That’s what up for final action next week by the governing board of the state’s $3 billion stem cell agency, officially known as the California Institute for Regenerative Medicine (CIRM).
Randy Mills, president of the California stem cell agency, and his team are calling for “attacks” on barriers to clinical development of therapies. That includes the FDA which Mills and company say “appears to be literally lobbying against the very therapeutic modality they are responsible for promoting.” (See here and here.)
The key part of the $105 million stem surge would bring together next year the state of California and private investors in a joint enterprise. Under the plan, the private investors would have the pick of the best research from CIRM that has not already attracted partners.
The agency would pony up $75 million with another $75 million coming from investors.
The agenda for the Dec. 17 meeting in Los Angeles includes other matters, such as action on a clinical research applications for millions of dollars. The review summaries of those applications are not yet available online, but most of the additional supporting material for the meeting has been posted. That is a healthy change from some recent past meetings where backup information has been missing until much too late.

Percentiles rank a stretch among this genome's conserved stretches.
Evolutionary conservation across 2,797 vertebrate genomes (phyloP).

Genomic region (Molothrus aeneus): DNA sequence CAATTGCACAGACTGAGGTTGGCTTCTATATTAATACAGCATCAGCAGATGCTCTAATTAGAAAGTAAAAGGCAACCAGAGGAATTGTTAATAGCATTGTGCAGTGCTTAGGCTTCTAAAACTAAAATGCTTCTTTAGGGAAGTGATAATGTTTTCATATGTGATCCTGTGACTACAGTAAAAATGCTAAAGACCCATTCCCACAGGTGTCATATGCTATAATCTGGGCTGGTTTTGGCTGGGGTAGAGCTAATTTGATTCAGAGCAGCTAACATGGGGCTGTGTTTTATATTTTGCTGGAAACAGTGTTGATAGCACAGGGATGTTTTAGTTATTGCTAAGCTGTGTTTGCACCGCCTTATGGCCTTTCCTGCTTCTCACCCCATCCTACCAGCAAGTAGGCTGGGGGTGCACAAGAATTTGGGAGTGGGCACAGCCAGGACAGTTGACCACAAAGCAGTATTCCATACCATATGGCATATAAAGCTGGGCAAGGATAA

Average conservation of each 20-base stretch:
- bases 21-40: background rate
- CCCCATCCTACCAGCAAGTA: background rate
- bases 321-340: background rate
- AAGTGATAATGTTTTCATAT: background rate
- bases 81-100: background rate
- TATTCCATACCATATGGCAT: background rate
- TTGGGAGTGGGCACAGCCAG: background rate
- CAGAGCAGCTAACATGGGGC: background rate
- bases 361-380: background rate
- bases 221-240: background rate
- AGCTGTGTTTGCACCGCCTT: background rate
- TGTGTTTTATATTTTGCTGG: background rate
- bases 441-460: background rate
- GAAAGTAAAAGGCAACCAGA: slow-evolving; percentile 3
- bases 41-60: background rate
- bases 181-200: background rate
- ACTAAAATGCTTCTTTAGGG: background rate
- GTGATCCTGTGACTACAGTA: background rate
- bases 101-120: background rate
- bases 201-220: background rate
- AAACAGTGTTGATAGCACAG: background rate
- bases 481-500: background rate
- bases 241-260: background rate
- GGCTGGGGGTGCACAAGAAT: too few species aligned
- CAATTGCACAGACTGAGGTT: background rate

(The morning of Wednesday Dec. 9, the agency posted a note on the agenda saying the applications were no longer under consideration. Often that means that the proposals have been withdrawn because of negative recommendations from reviewers.)
Also on tap is a major change in the scoring of applications in non-clinical programs. Here is how the change is described by a CIRM memo:
“For non-Clinical Program applications, therefore, we propose to revert to our former scoring system (1 to 100) with two tiers: (Tier 1) average score of 85 or above, recommended for funding, if funds are available, and (Tier 2) average score of 84 or below, not recommended for funding. In addition, for those programs for which only one application is expected to be funded, we propose to specify that the application that receives the highest average scientific score shall be deemed to be the GWG’s recommendation for funding.”
The board is also being asked to raise the cap on payments to patient advocate members of the board from $15,000 to $30,000 annually. The move would be retroactive to the beginning of this year.
A CIRM memo said that demands on patient advocate directors have increased dramatically both in terms of the numbers of meetings and their role. The memo said that prior to Mills’ arrival at CIRM patient advocates were involved in only three or four review sessions a year. In 2015, those sessions have already risen to close to a dozen.
While next week’s meeting will be based in Los Angeles, remote, telephonic locations where the public can participate will be located at Stanford and UC San Diego. Specific addresses can be found on the agenda.